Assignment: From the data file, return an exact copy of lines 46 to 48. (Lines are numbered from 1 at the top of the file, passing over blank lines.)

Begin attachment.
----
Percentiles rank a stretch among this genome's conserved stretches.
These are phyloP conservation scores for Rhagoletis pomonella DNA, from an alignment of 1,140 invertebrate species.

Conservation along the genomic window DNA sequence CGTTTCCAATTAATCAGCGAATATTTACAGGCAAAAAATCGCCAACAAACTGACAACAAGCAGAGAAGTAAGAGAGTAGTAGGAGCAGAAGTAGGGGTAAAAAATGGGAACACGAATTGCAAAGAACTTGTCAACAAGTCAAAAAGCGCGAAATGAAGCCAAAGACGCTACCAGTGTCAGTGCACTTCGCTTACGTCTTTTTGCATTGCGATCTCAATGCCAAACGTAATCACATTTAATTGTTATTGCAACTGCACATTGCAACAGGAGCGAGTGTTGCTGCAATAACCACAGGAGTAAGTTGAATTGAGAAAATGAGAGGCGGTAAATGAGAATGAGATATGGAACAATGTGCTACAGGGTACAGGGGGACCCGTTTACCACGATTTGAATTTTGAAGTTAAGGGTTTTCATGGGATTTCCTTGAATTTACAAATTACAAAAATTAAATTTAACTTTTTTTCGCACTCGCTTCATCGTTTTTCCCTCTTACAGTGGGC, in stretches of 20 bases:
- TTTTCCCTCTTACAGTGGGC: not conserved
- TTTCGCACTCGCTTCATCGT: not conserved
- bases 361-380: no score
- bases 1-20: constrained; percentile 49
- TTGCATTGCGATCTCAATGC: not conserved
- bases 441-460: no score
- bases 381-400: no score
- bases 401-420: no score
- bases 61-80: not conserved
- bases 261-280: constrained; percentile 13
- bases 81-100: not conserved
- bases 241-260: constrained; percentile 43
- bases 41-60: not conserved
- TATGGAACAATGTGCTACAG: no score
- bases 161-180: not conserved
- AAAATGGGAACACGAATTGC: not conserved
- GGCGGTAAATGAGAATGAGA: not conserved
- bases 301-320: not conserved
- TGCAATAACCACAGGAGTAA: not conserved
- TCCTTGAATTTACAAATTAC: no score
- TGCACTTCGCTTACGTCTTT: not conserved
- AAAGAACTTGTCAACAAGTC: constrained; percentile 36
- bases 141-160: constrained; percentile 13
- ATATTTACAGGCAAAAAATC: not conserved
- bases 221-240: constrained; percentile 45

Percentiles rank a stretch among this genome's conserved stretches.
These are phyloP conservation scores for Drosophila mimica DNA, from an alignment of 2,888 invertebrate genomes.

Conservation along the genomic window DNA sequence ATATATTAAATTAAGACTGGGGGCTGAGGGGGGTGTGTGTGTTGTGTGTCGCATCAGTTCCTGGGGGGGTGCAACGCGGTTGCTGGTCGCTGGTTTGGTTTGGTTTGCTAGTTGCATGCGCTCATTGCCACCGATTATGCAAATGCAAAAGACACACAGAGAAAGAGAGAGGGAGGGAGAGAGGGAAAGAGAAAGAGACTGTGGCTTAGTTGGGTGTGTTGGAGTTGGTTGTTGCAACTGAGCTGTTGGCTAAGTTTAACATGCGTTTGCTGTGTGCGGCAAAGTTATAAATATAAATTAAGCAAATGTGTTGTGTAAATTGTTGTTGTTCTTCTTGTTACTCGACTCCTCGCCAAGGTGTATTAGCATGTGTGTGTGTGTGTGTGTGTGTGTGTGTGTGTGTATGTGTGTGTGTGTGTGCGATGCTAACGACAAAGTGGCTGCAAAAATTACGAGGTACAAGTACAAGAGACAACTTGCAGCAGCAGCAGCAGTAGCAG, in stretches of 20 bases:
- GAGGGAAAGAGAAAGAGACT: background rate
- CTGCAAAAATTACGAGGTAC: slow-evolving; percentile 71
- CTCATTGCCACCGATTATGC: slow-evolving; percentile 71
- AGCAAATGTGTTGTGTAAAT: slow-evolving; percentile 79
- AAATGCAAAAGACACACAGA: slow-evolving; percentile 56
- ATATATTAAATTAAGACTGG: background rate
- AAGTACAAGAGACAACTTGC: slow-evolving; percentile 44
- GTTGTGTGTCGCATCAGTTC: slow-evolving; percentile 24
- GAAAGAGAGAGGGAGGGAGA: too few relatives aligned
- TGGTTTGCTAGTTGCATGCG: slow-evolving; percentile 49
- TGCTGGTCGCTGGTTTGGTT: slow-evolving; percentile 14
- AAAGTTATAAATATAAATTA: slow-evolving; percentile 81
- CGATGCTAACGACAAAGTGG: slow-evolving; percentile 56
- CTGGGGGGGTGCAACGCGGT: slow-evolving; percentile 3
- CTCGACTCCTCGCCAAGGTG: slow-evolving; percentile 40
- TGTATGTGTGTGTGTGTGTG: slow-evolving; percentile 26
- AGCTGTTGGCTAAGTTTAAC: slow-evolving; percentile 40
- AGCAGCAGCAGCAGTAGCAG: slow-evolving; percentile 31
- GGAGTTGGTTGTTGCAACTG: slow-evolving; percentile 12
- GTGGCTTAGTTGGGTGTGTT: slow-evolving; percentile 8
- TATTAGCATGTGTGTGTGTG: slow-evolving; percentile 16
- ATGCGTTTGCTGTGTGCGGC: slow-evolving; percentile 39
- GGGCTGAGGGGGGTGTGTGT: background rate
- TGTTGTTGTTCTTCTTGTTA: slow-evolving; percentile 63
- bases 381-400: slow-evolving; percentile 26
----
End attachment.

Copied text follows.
- CTCGACTCCTCGCCAAGGTG: slow-evolving; percentile 40
- TGTATGTGTGTGTGTGTGTG: slow-evolving; percentile 26
- AGCTGTTGGCTAAGTTTAAC: slow-evolving; percentile 40